SKC breaks his silence

SKC breaks his silence

Three days after President Lazarus Chakwera withheld his delegated functions pending investigations of his alleged involvement in corruption, Vice-President Saulos Chilima challenged the Anti-Corruption Bureau (ACB) to expedite the process and quiz him.

In a statement signed by the Office of the Vice-President director of communications Pilirani Phiri, the Vice-President on Thursday denied allegations that he corruptly benefited from United Kingdom-based Malawian businessperson Zuneth Sattar, who is under investigation on corruption charges.

Chilima: There is a profound sense of justice lacking

Chilima, widely addressed by the initials SKC standing for Saulos Klaus Chilima, expressed frustration with the manner the graft-busting agency handled the matter.

This is the first time the Vice-President has made a public statement since his name was purportedly mentioned last month in a UK court on his alleged involvement with Sattar.

Reads the statement: “The report apparently makes serious allegations of criminal conduct against the Vice-President although, as correctly observed by the President in his address, the report does not present any detail of the alleged criminal conduct.

“The Vice-President finds the manner in which the bureau has proceeded very troublingly. The bureau has, in essence, accused him of a crime without providing any particulars or evidence in support of the crime.”

The statement said the Vice-President further finds it curious that the bureau has not yet confronted him so that he provides his side of the story.

Made decisions:
Chakwera

It further reads: “Instead, a prejudicial one-sided public narrative has been sustained for months, which has incited public anger against the so-called mentioned individuals who helplessly watch their lives being ruined as they wait for the opportunity to voice their side of the story. There is a profound sense of justice that is entirely lacking in this approach.

“For the record, the Vice-President vehemently denies the allegations that have been levelled against him and will welcome the opportunity at an appropriate time of challenging the said allegations.”

Chilima insisted that at no point has he ever engaged in a criminal scheme as suggested by the bureau, adding that he is confident that he will be vindicated on this.

But commenting on the matter, revered private prosecutor Kamudoni Nyasulu said it was too early to blame the ACB for anything because the report presented to the President was general.

He said the bureau usually summons suspects after gathering some evidence and not just mere suspicion.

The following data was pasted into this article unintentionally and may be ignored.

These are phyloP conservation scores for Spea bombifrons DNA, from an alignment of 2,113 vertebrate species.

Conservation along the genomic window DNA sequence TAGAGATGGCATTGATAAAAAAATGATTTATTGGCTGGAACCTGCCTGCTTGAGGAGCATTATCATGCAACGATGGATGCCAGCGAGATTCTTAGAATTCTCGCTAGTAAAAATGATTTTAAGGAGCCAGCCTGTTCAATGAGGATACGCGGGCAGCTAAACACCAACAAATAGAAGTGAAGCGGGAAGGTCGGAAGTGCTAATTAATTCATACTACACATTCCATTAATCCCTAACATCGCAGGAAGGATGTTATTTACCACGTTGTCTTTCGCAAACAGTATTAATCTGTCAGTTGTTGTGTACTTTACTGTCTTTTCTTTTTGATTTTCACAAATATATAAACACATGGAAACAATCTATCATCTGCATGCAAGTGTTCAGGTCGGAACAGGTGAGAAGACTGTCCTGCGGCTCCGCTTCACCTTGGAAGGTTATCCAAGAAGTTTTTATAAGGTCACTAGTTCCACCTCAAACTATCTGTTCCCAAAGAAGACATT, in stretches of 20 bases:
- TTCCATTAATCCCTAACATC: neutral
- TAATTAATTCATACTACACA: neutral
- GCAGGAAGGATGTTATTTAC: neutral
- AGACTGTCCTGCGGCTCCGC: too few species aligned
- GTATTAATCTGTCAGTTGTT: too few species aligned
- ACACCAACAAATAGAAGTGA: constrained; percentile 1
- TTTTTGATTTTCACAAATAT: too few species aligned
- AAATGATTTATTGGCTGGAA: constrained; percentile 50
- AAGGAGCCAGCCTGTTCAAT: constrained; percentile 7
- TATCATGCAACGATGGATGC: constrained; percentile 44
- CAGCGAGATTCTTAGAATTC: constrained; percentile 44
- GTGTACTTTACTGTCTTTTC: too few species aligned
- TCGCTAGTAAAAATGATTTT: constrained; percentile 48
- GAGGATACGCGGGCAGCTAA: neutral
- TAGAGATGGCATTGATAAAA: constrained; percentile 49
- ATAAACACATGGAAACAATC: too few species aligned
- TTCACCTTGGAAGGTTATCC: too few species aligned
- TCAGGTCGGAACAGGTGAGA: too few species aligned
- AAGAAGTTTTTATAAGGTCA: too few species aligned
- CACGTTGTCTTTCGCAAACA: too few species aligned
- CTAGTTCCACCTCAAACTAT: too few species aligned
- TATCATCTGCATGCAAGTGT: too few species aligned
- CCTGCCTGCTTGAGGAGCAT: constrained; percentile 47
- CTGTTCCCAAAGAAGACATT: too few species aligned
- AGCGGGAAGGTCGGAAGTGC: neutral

The legal expert said the ACB produces different kinds of reports based on the law and the one produced in line with Section Four of the Corrupt Practices Act goes to the minister and the President “regarding the general conduct of the affairs of the bureau”.

Said Nyasulu: “The bureau can also issue a report advising public bodies and private bodies on ways and means of preventing corrupt practices and on changes in methods of work or procedures of such public bodies and private bodies.

“It can also report its findings and recommendations to the appropriate authority regarding any matter which reveals, or points to, the existence or prevalence of any conduct connected with; or conducive to, corrupt practices.”

In a separate interview, governance commentator Makhumbo Munthali said the Vice-President was simply echoing the President’s line of thinking on the report’s lack of details.

He said: “The VP, just like the President, seems to be bitter with ACB. However, there must be valid reasons why ACB may have decided not to include all the details, including the evidence which might be critical at the prosecution stage in court.

“Instead of attacking ACB for being politically compromised, the Veep should allow the due process to vindicate him. This in essence means the Office of Director of Public Prosecutions allowing ACB to prosecute the matter without hindrances.”

In his national address on Tuesday evening, Chakwera announced that he will withhold any delegated duties to the Vice-President following the Second Citizen’s implication in the ACB report which he had demanded the bureau present to him to help inform his decision on the Sattar issue, which has formed part of the wider public discourse in recent months.

The President also fired Inspector General of Police George Kainja and suspended State House chief of staff Prince Kapondamgaga over the same issue.

On Thursday, Chilima attended a Cabinet meeting at Kamuzu Palace in Lilongwe and was seen sitting next to the President alongside Secretary to the President and Cabinet Colleen Zamba.

The post SKC breaks his silence appeared first on The Nation Online.

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